At the end of the 15th century, on the whole, the favorable attitude of Europeans towards the Gypsies was replaced by a hostile one. Historians attribute this in part to the fact that European cities no longer required such a number of labor migrants, and the church did not like that its flock resorted to the services of magicians and fortunetellers.
Gypsies were accused of all possible sins – from witchcraft to espionage in favor of Turkey. European parliaments passed anti-Gypsy laws one by one. In England, Gypsies began to be hanged and expelled from the country, in France they shaved their heads, in Moravia the gypsies were cut off their left ear, and in Bohemia – their right.
The repression forced the Gypsies to travel again, east, towards Poland, where they were somewhat more tolerant.
Gypsies were treated better in Russia at that time than in most European countries. They were not forbidden to lead a nomadic or semi-nomadic lifestyle, provided that they regularly paid taxes and taxes. In the eighteenth century, many landowners had female and male gypsy choirs, whose members subsequently moved to Moscow and St. Petersburg and laid the foundation for famous musical dynasties there.
In the era of the enlightened monarchy in Europe, the task was to make the Gypsies “civilized”. Empress of Austria-Hungary Maria Theresa and her son Joseph II set the tone for European policy regarding Roma, who were considered humane because they offered Roma civil rights, however, at the cost of not only giving up their nationality, but even their names. Under Maria Theresa, for the use of the Gypsy language, the offender was supposed to receive 24 stick blows. Gypsy children were taken away from their parents at an early age and given to foster families. Even the word “gypsies” was outlawed – instead, it was proposed to say “new villager.”
Attempts by the European monarchs to whip and stick the Gypsies with a carrot and stick have largely failed. Most gypsies remained nomads and returned to their traditional occupations.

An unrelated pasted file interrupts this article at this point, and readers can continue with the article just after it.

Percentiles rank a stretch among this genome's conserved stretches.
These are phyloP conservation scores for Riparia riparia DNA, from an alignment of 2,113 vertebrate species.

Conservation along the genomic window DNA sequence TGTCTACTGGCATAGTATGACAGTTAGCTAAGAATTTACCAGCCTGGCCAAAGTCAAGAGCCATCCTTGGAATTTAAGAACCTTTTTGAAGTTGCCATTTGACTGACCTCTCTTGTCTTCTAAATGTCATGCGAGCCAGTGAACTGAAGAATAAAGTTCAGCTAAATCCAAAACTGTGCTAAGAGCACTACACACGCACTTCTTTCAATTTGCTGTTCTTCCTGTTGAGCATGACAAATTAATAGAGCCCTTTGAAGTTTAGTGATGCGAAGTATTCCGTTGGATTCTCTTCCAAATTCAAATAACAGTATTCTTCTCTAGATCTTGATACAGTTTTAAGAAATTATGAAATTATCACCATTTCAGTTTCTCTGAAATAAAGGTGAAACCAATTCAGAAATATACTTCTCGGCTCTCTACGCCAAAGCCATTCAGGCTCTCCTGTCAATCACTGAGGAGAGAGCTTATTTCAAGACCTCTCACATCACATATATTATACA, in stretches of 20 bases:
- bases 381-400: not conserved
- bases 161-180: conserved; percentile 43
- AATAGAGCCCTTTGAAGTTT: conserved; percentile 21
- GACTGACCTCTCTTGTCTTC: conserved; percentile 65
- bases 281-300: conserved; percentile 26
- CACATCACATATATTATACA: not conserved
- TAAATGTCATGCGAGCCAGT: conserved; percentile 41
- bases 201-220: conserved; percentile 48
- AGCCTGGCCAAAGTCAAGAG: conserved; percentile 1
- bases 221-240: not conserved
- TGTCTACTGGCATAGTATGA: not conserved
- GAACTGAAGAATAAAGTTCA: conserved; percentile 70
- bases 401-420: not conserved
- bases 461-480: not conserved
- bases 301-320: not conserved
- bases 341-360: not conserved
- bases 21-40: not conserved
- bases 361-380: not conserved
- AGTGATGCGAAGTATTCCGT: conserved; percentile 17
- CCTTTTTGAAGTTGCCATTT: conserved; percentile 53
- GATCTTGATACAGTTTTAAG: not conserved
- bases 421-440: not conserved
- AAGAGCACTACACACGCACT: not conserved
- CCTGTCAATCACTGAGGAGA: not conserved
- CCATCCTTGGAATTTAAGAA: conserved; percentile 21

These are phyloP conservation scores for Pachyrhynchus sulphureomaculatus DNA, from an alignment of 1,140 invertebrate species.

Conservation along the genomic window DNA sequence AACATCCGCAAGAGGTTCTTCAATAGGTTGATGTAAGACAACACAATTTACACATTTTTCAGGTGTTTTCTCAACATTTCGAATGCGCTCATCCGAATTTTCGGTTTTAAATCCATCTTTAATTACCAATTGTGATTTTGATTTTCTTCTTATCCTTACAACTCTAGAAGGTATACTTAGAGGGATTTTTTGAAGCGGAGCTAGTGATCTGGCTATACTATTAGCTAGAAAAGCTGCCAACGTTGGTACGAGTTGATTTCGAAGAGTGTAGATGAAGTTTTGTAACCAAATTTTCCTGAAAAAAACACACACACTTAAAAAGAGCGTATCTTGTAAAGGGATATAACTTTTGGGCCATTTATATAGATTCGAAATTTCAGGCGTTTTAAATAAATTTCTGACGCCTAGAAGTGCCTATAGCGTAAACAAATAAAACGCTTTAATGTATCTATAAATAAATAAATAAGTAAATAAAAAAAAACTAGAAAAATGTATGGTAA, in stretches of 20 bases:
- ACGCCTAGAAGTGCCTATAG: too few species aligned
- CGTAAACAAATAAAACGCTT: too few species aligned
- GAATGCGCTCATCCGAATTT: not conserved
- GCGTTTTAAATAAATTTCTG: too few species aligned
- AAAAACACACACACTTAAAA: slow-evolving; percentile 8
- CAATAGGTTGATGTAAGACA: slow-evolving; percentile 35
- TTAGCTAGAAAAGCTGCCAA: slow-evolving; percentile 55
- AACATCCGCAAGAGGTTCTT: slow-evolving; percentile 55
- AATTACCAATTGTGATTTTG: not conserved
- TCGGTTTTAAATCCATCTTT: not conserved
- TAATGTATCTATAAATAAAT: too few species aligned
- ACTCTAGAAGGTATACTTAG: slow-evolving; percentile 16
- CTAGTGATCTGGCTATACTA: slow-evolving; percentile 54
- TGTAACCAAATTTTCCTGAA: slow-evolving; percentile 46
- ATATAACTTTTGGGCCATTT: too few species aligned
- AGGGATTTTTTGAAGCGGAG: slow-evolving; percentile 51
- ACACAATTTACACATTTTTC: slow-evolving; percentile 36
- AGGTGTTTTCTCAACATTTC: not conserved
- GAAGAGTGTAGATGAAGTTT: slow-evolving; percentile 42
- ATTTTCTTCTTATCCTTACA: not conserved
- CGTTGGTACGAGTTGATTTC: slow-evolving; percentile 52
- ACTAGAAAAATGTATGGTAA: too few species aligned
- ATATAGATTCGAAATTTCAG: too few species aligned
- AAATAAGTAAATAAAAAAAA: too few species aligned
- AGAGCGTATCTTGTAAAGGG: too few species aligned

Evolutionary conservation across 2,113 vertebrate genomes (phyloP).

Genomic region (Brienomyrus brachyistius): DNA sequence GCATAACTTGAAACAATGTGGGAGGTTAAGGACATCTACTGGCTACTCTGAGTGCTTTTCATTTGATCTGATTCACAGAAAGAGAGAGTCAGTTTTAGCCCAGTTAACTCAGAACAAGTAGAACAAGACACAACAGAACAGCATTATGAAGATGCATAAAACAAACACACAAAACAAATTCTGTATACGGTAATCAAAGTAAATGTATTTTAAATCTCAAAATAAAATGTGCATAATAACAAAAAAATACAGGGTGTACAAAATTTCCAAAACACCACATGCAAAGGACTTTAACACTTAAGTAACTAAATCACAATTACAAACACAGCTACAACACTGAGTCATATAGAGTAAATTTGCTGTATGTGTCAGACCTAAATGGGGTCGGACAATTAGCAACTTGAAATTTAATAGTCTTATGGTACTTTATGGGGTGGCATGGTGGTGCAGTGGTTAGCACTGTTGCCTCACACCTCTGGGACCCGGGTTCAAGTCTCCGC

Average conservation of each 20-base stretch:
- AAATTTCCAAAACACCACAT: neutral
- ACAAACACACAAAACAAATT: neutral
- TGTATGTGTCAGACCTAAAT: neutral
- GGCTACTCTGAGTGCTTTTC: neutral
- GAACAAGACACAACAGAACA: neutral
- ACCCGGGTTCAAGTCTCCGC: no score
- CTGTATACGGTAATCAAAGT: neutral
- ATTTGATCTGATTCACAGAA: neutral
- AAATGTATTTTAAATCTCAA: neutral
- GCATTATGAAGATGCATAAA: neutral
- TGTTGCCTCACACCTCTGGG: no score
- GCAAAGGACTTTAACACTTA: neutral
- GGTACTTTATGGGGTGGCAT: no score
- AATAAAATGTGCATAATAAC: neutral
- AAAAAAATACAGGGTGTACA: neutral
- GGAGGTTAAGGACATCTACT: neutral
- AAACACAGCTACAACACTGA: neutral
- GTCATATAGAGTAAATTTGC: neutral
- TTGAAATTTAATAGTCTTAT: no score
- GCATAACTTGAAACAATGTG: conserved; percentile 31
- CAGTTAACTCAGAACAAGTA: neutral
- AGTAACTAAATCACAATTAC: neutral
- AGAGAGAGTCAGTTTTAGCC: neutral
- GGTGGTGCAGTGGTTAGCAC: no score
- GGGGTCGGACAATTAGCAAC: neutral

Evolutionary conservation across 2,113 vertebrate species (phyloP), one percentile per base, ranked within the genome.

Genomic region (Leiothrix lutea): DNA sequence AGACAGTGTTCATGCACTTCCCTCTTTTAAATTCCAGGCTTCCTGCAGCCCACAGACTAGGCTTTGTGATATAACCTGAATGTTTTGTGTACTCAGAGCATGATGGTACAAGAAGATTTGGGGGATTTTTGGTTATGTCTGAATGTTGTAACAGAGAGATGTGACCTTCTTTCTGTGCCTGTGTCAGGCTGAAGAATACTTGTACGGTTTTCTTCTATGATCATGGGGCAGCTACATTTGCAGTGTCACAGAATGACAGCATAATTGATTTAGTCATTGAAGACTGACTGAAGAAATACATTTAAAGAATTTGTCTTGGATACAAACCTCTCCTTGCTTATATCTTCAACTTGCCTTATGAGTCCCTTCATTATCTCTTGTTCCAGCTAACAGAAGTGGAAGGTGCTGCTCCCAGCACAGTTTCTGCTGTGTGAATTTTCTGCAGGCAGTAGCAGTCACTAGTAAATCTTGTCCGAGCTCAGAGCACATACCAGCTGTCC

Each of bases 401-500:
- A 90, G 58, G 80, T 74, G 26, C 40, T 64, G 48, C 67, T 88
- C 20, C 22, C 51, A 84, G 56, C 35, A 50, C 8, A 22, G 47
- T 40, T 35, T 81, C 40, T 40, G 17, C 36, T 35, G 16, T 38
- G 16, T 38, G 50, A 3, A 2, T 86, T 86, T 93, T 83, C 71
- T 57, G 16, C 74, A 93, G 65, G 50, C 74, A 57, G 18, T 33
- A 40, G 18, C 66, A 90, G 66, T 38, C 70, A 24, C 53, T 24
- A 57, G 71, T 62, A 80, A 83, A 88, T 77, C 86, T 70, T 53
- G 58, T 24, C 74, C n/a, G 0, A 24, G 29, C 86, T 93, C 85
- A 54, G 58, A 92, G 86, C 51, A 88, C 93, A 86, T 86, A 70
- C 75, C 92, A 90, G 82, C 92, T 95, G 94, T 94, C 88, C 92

Gypsies in the camp Belzec, Poland. Photo from the collection of the US Holocaust Memorial Museum
The culmination of repression against European Gypsies was the genocide of this people during the Second World War. Having come to power in Germany, the Nazis almost immediately declared the gypsies a racially alien element. At first they were subjected to forced sterilization, and then they began to be sent to death camps. At Auschwitz, the Nazi doctor Mengele preferred to put his genetic experiments on gypsy twins. Historians believe that during the Second World War, up to half a million Roma were exterminated.
After the end of World War II, the states on both sides of the Iron Curtain did nothing to acknowledge and help the Gypsies of Europe who survived the Holocaust. In the countries of the socialist camp, some Gypsies managed to fit into the society of the builders of communism, but only at the cost of abandoning their origin, culture and language. However, most representatives of this people and under socialism lived in extreme poverty. Communist authorities considered gypsies a social problem. In Czechoslovakia, gypsy women were subjected to forced sterilization, in Bulgaria they were forced to change their names. When communist regimes collapsed in central willow of eastern Europe in 1989, a wave of anti-Gypsy pogroms swept through these countries.
Today in Europe there are about 10 million gypsies. The largest gypsy population in Europe is Romania, where these people were kept in slavery and sold like cattle until the middle of the 19th century. The accession of Eastern European countries to the European Union has little changed in the life of their gypsy population. Still, most European gypsies live in poverty. According to international organizations, today Gypsies in Europe live 10-15 years less than representatives of other nationalities.